Archive for John Carradine

The Return of the Depressed

Posted in FILM with tags , , , , , on February 27, 2021 by dcairns

I had forgotten there was a film called THE BOOGEYMAN made by Ulli Lommel but a recent project brought it to mind. And quite recently we had watched THE TENDERNESS OF WOLVES and thought it very poor, so hey! Let’s pop it in the Panasonic and say rude things.

I thought the fact that TTOW couldn’t even decide what period it was meant to be set in was a sign that Ulli was an idiot, but now I was hearing that his movies fit into the delirious late-seventies/early-eighties batshit horror cycle of non-Cartesian, as Argento would say, thrillers. Maybe he was an eccentric genius masquerading as an idiot in order to move among his people? We had to find out. The critic’s job, as I see it, is to wilfully misinterpret obvious deficits as cunning flourishes, and I don’t intend to be outdone on that score.

Audacious: the movie begins with thirty seconds of blank screen with Carpenteresque electro-burblings. And then there’s a gel-tinted riff on HALLOWEEN with a kitchen-knife-wielding sprog. But it mixes things up, it’s not a straight rip-off. Where Carpenter has a POV shot that doesn’t make much sense — little Michael keeps looking up at his own hand while he’s raising it to stab — this one has a weird tracking shot in which the lad with the dagger seems curiously tall, and on wheels, and is holding his knife in front of him in a strange way. Serve him right if he tripped and did himself a mischief.

I don’t exactly award bonus points for the scenes of child bondage, but it does suggest a filmmaker who’s not scared of being offensive and horrible.

The film jumps ahead and the two kids (yeah there’s another one) have grown up and one of them is Suzanna Love, Mrs Lommel and the film’s co-writer. Lommel gets extra points by just casually showing another small kid playing on the brim of a well like a fool. Throwaway nervousness.

Lommel has seen HALLOWEEN and THE EXORCIST and some Argento but also, it seems, OF MICE AND MEN — the hulking mute barnstrangles a slattern. The movie moves in lurches, slow and then jumping forward. Here’s John Carradine! As a reassuring shrink. And quite an understated perf, by his barnstorming standards. He could dial it down if you asked him.

Eyebags you could transport mice in.

It’s kind of nice that Love’s character is seemingly crazy but everyone else is far more nuts. Her husband is awful. She freaks out and smashes a mirror after seeing the film’s first victim in it (stocking-masked child-binder) and her man meticulously reconstructs the shards just to be a dick.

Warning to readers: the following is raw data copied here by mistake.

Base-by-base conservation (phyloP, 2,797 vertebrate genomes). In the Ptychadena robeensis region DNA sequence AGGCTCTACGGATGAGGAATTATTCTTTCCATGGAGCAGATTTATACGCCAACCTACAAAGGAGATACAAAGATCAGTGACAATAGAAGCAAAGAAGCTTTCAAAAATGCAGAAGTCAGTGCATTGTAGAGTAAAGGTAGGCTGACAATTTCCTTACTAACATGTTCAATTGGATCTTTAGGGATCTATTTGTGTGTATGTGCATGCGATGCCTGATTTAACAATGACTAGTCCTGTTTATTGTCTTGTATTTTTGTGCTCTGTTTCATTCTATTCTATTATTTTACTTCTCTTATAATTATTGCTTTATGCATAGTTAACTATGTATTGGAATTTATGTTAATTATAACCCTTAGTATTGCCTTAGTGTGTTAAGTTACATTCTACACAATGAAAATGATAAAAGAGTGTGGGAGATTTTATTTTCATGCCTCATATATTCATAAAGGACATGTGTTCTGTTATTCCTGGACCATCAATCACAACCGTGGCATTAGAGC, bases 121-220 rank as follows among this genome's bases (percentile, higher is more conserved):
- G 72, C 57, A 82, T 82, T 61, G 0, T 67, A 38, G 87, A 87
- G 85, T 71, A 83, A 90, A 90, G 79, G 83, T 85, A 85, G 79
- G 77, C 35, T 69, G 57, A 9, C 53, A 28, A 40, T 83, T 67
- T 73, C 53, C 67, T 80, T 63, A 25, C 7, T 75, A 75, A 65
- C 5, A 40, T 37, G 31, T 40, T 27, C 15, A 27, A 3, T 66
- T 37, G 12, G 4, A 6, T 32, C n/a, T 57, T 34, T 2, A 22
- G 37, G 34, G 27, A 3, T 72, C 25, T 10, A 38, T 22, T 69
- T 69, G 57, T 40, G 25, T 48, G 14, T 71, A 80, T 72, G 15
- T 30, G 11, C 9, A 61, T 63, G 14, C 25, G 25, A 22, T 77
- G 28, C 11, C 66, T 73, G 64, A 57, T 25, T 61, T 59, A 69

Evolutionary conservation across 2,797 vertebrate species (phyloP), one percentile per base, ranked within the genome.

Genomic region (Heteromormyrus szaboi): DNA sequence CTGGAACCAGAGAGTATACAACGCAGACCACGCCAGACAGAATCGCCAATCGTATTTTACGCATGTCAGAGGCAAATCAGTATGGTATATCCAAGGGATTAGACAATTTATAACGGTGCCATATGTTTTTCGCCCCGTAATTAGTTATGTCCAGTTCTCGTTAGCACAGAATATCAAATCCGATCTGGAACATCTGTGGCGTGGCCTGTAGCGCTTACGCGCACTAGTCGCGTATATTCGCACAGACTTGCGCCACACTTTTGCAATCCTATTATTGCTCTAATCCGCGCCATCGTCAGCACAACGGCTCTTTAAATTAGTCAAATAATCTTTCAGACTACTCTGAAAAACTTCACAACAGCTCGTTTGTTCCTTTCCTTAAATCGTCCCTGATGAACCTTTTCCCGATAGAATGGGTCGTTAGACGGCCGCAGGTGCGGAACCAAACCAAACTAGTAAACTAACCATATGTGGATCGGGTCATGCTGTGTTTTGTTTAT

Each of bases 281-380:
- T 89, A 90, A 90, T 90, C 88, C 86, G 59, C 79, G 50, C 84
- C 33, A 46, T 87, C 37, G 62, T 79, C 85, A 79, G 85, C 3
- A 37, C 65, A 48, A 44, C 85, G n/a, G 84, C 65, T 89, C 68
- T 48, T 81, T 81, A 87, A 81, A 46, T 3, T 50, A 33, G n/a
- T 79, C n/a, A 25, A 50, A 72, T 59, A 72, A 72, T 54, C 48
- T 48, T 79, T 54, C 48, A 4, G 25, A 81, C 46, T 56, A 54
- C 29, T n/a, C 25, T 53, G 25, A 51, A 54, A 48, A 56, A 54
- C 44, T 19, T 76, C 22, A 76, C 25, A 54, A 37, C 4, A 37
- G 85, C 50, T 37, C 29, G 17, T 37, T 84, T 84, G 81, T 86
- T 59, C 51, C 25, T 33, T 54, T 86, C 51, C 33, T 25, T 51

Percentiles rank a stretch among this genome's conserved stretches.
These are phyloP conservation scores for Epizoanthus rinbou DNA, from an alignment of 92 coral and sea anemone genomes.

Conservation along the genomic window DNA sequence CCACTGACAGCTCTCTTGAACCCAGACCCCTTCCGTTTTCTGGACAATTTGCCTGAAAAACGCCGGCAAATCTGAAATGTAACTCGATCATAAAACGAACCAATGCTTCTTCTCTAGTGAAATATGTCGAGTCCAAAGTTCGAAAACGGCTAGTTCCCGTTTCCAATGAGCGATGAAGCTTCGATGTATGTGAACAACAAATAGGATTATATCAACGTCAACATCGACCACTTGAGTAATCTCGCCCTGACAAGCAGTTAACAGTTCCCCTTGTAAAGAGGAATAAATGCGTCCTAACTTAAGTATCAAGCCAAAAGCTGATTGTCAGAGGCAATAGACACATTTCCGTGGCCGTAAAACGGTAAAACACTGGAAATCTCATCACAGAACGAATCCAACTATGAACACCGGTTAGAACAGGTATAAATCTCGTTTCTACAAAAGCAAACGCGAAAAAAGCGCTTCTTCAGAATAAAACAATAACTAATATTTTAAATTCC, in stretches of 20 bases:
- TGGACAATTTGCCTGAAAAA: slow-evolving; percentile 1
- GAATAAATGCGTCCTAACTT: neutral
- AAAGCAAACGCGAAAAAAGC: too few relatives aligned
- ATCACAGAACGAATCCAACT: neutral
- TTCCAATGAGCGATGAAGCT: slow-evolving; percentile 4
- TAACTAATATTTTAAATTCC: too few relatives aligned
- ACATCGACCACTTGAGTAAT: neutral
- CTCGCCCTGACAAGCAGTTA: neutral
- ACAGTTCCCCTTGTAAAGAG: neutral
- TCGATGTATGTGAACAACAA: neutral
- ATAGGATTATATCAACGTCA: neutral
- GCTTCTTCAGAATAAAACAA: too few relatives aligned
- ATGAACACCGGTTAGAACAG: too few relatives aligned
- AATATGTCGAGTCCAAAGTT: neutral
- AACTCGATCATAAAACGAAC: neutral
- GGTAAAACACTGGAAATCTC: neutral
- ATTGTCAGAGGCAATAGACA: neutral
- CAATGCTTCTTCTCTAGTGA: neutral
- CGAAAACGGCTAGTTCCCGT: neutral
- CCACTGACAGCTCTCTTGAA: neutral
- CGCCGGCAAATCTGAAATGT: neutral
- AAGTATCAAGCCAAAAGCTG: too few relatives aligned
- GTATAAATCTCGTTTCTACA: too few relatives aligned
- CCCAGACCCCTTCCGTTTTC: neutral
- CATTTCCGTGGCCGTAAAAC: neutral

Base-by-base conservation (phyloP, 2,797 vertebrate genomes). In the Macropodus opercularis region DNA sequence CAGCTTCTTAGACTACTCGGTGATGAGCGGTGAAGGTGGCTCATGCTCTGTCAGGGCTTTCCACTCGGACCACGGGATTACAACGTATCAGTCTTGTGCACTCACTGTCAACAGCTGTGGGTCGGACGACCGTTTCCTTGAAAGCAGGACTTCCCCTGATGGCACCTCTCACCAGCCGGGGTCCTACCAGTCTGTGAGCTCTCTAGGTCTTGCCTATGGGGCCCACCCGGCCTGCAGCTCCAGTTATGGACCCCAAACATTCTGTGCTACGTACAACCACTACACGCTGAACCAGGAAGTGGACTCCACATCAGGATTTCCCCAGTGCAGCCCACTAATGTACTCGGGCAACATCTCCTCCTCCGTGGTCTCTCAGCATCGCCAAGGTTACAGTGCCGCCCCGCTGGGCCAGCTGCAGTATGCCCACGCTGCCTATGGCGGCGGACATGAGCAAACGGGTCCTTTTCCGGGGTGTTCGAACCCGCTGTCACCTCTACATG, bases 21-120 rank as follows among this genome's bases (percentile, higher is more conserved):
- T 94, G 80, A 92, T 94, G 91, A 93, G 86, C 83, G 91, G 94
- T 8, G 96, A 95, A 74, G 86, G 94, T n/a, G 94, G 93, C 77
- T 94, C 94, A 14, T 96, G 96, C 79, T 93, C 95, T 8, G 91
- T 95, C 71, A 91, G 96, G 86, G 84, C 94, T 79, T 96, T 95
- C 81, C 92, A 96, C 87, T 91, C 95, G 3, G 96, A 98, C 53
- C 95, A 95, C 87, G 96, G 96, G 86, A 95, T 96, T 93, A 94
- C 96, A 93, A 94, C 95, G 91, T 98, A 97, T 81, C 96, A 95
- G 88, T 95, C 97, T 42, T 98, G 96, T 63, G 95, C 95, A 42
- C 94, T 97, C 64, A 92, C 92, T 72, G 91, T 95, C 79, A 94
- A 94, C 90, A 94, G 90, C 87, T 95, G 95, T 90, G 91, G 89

But it’s too late — breaking the mirror unleashes everything the mirror has seen! Which inevitably leads to people being killed by their own windows and bathroom cabinets. None of which is scary but some of which is icky or at least surprising. “Boogeyman!” shouts little Timmy, for no reason, before the window descends on his scrawny neck like a guillotine blade.

As far as cheap FX go, I dig the shard of glass glowing red on the carpet, and the levitating pitchfork which rises through frame (held by a crewmember below frame then passed to another above frame). And Ulli is an adherent of the put-scary-music-on-everything school, which is surprisingly effective. Music by Tim Krog (sole credits: this and BOOGEY MAN II. Is Tim is an Ulli preudonym?).

End credits say “Written, produced and directed by Ulli Lommel” but then “Screenplay by Ulli Lommel, David Herschel & Suzanna Love” which is confusing. And maybe a little boastful.

Well, I’m happy I saw it. Love is an interesting presence, un-starry and naturalistic. But I think if you’re going to make an irrational weirdie, you need to have more genuinely startling incidents — since logic does not constrain you, there’s no excuse not to go really nutzoid. TBM only gets partway.

Kings

Posted in Dance, FILM, MUSIC with tags , , , , , , , , , , , , on July 13, 2019 by dcairns

WAIT TILL THE SUN SHINES, NELLIE stars Bensinger; Lena Lamont; Dr. Cyclops; Dr. Russell A. Marvin; Phoebe Dinsmore; and Lt. ‘Doc’ Ostrow.

Missed this in Bologna — the Leon Shamroy Technicolor would have been worthwhile — Youtube’s copy, though good by Youtube standards, is terribly dark at times.

But I don’t know what the film’s thesis is — what it’s trying to demonstrate, explicate or make us feel, except on a scene-by-scene basis. David Wayne’s small-town barber is from the “variations on an asshole school of characterisation, but to what end? The final line, after fifty years of story have been covered, celebrates the virtues of a good shave, and that does seem to be the chief lesson imparted. Actually, I kind of liked that bit.

We do, however, get to view the second and third most terrifying shaves in screen history (after THE COLOR PURPLE), one where Wayne is so drunk he can’t walk, and one where he’s contemplating murdering the man in the chair.